A new study by researchers at the University of Sussex tested the extent to which horses rely on information relayed by the eyes and ears of their fellow horses. In the experiment, horses were led to a choice of feed buckets. Each bucket sat in front of life-size photos of horses. When the horse picture had their eyes and ear covered, the real horses chose the feed buckets at random. But when the eyes and ears in the photos were visible, it was clear the horses chose to feed at a certain bucked based on information communicated by these moveable facial cues.
When the researchers set up the experiment using photographs showing ears and not eyes (and vice versa), the results suggested the direction of the ears convey a bit more than eyes do.
"Previous work investigating communication of attention has focused on cues that humans use -- body orientation, head orientation and eye gaze," said mammal communication expert Jennifer Wathan. "But no one had gone beyond that."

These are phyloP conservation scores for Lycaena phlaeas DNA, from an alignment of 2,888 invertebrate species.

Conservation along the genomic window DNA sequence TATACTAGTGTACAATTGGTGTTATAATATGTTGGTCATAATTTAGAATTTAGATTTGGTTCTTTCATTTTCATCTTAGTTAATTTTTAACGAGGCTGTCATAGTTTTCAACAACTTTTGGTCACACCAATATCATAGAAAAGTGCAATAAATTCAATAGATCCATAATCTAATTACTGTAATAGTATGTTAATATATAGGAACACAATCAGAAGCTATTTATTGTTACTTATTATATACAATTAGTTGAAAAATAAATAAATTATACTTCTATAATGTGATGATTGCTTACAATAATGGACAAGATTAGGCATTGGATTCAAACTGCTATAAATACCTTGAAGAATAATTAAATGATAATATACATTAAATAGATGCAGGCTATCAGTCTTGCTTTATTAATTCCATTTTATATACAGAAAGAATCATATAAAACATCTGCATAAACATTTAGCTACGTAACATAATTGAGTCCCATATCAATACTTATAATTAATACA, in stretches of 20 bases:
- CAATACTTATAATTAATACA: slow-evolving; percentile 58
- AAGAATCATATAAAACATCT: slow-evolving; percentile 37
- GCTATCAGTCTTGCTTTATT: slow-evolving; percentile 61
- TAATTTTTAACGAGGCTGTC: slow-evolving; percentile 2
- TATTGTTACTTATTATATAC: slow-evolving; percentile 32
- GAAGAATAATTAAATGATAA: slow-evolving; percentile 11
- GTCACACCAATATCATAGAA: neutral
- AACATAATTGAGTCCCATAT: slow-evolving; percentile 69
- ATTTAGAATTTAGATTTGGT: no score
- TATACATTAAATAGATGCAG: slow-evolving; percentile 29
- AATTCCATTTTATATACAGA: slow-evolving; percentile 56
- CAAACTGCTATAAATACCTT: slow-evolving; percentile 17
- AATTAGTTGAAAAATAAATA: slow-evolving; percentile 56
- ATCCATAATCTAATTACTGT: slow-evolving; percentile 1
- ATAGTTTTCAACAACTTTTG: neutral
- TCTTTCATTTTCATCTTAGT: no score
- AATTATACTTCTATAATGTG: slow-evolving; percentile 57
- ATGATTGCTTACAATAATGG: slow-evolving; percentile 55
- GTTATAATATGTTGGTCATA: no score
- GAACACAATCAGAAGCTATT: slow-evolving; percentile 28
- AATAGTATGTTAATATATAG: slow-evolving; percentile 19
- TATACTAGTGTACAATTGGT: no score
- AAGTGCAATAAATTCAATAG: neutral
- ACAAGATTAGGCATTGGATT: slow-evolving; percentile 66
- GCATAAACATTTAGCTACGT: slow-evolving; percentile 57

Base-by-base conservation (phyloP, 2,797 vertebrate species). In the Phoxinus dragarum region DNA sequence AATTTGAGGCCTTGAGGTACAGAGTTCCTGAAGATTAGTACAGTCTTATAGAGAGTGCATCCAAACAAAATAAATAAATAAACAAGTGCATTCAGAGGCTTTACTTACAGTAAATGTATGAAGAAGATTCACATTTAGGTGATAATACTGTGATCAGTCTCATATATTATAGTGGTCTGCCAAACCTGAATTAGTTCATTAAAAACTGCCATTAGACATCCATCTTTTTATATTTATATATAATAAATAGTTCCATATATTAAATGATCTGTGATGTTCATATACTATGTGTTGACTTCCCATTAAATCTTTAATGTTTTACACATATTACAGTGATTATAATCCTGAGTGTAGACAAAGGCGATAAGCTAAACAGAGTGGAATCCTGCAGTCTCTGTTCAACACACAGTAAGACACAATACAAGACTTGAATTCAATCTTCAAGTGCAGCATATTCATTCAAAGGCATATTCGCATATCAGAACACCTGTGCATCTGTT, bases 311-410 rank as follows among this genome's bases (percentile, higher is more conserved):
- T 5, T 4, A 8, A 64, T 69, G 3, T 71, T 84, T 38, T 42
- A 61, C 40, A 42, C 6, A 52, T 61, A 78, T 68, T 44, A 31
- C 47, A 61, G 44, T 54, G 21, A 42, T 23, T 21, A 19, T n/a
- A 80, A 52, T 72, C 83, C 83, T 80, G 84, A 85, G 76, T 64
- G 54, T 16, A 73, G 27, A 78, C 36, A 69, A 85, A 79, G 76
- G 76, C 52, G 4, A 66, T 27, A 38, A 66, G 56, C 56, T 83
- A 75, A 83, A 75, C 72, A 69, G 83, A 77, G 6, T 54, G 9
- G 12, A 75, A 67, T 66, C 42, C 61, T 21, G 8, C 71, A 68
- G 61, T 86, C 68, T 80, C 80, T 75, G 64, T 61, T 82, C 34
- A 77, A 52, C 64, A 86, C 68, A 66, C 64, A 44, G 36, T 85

"We found that in horses, their ear position was also a crucial visual signal," Wathan added. "In fact, horses needed to see the detailed facial features of both eyes and ears before they would use another horse's head direction to guide their choice."
Of course, riders and caretakers have long known to look to a horse's ears to try to make sense of what the animal is thinking. And now science suggests they're looking in the right place.
The new study was published in the latest edition of the journal Current Biology.
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